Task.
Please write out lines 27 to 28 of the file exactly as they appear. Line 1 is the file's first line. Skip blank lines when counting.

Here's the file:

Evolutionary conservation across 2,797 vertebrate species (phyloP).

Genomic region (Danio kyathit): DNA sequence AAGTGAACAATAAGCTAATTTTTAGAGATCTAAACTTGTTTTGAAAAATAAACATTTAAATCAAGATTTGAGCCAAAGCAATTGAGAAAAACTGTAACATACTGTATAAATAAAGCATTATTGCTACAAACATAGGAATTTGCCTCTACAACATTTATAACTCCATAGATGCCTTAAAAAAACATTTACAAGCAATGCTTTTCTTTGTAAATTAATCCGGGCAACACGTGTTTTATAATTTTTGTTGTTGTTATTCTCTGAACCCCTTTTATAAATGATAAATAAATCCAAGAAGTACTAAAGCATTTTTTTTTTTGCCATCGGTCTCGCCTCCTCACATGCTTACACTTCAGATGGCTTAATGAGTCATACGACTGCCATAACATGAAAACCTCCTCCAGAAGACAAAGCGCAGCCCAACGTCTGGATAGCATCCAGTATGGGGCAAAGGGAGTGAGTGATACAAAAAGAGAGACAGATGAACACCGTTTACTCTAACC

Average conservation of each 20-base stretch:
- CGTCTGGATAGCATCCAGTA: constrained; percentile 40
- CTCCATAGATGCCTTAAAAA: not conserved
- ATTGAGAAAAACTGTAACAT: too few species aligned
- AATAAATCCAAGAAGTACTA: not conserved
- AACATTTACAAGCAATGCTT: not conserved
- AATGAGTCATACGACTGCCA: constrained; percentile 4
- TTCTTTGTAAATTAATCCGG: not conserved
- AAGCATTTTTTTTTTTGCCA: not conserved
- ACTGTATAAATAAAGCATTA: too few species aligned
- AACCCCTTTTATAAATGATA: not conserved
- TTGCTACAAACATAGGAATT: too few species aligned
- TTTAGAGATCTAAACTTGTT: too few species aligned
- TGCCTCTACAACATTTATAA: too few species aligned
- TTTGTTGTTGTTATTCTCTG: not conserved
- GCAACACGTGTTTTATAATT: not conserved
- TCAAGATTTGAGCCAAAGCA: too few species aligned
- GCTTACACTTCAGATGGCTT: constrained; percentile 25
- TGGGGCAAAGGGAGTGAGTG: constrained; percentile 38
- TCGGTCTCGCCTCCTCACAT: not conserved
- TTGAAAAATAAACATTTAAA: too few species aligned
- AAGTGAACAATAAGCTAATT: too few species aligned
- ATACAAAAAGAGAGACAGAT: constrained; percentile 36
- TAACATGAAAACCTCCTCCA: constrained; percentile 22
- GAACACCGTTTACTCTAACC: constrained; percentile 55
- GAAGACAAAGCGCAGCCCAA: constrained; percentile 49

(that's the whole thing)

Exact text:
- GAACACCGTTTACTCTAACC: constrained; percentile 55
- GAAGACAAAGCGCAGCCCAA: constrained; percentile 49